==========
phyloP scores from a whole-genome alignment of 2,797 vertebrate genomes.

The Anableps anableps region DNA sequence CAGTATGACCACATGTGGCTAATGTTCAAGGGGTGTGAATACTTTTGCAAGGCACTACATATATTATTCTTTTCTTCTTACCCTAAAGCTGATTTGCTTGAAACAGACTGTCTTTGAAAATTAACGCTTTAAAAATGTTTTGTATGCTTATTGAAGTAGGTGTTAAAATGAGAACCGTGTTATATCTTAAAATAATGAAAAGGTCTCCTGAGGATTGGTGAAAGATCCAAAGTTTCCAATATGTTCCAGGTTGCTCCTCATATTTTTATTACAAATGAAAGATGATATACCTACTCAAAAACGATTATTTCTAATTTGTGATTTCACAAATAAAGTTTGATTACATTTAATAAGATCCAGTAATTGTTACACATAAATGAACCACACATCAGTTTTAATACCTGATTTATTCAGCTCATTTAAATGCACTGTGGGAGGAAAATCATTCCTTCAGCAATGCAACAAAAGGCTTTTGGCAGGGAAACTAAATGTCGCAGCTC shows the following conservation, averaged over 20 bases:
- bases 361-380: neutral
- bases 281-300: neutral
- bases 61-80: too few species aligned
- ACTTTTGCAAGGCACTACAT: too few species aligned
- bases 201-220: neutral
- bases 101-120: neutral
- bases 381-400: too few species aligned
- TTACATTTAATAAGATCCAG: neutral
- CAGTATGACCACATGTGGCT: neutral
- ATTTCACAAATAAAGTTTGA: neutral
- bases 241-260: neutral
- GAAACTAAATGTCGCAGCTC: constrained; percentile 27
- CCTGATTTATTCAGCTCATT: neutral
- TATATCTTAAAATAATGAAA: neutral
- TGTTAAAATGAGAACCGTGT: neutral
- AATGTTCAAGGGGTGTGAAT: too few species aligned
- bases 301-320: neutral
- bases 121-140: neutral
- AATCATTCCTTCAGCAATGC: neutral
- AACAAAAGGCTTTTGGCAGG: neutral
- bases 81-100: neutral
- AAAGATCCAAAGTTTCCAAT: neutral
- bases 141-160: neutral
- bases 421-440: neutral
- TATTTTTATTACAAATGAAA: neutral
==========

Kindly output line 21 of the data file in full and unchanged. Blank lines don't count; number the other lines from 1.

- AATCATTCCTTCAGCAATGC: neutral